Glossy or matte? Women in the recession
- Glenda Stone is chief executive and founder of Aurora, a recruitment advertising and market intelligence company, and co-chairs the UK Womenâs Enterprise Taskforce established by Prime Minister Gordon Brown. The opinions expressed are her own.-
A theory once proposed by EstĂ©e Lauder Companies chairman, Leonard Lauder, was that in times of economic downfall women purchase more lipstick.
Referred to globally as the âLipstick Indexâ, the theory asserts that in times of economic distress women substitute expensive fashion items for less expensive grooming and “feel good” items such as lipstick.
EstĂ©e Lauder observed this phenomenon following the Sept. 11, attacks in 2001. It has also been touted by such iconic beauty houses as Yves Saint Laurent and Chanel. Even Bobby Brown launched their 10 shades of lipstick range in 1991 right in the middle of a big recession.
So lipstick may be the female morale booster as were the comic Charlie Chaplin films released during the Great Depression of the 1930s, but will it be enough to pull women out of the doldrums when there simply are just not enough jobs to go around?
Reviewing womenâs participation in paid employment over the decades, Office for National Statistics findings show that in 1971 the UK employment rate for women was 56 percent compared with 70 percent by the end of 2008.
This compares with a similar decrease in menâs employment rate for the same period, with UK male employment falling from 92 percent to 78 percent. In 2008, more than 12.5 million working age women in the UK were in paid formal employment, with 40 percent working part-time compared to around 11 per cent of working men. The all-time record high for UK employment was in Q3 2007 at 29.1 million.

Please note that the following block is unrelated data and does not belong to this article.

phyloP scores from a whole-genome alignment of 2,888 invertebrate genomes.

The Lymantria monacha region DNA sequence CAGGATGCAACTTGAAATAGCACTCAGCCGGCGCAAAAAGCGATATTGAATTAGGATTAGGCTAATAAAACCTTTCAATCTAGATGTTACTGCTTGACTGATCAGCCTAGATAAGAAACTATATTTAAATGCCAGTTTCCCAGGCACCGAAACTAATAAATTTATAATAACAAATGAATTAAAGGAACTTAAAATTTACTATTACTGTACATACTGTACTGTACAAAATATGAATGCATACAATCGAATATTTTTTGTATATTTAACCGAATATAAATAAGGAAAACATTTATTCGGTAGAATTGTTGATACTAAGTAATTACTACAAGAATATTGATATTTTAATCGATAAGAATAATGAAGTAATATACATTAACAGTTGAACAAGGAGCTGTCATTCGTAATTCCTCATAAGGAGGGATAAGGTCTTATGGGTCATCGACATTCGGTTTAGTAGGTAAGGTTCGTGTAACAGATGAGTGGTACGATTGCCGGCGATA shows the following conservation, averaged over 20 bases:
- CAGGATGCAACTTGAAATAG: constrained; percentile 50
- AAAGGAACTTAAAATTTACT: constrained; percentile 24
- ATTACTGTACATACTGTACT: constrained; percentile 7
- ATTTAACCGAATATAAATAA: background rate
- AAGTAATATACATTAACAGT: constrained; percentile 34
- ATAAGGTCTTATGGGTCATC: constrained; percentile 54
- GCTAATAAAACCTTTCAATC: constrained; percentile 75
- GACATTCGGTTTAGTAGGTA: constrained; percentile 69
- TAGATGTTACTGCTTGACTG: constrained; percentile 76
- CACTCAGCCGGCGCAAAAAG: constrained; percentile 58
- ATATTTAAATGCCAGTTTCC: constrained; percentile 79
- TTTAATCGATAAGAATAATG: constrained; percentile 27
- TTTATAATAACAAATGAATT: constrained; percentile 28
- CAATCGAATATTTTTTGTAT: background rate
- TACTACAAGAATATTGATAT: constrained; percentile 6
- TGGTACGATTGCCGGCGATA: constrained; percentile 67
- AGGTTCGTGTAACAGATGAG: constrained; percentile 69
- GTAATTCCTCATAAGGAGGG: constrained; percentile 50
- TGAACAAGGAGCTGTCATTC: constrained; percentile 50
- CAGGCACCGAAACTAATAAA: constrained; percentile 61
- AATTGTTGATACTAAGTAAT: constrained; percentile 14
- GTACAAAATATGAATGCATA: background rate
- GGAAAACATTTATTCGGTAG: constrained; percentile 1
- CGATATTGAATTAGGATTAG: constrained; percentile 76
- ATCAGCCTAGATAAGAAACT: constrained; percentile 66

But what has been happening for professional women throughout the economic downfall and are more women than men being made redundant – and if so why?
Numerous research studies have been published and they differ greatly on their findings. The ONS, in Q1 2009, stated that estimates suggested fewer women than men were being made redundant with the redundancy rate for women in the three months to December 2008 being 6.6 per 1,000 employees, less than half that for men which was 13.6 per 1,000 employees. Yet the UKâs Trades Union Congress (TUC) stated that since the start of 2008 the female redundancy rate increased by 2.3 percentage points almost double the rate of male increase at 1.2 percentage points.
In some parts of the UK such as in the North West region, data shows that the rate of womenâs unemployment has increased at almost double the rate of male unemployment since the start of the downturn.
Some areas and reasons why women are being specifically affected by the recession is that women are more likely to work in part-time roles which are significantly reduced during a downturn. Also, if government spending cuts prevail then more women will find their jobs at risk as there are more women than men employed in the public sector.
A further impact is that women are more likely than men to be in lower paid work, and so are less likely to have savings and as such face greater risk of more immediate poverty through unemployment. With the added complexity of childcare responsibilities, women may also find it harder to re-enter the workforce. Some research studies have also cited more pregnant women than childless women being targeted for redundancy.
And then there is always that territorial Darwinism factor – survival of the fittest. Will women compete as actively as men for fewer positions?
The Womenâs Enterprise Task Force I co-Chair produced a research report into “Women in the recession” and found, amongst other things, that womenâs enterprise is well sustained in a down market due to the low-risk, cost-contained models predominantly used by female business. It will be interesting to see whether women leaving corporate sector through redundancy do actually decide to “go it alone’ and set up shop for themselves âŠ but hopefully not selling lipstick!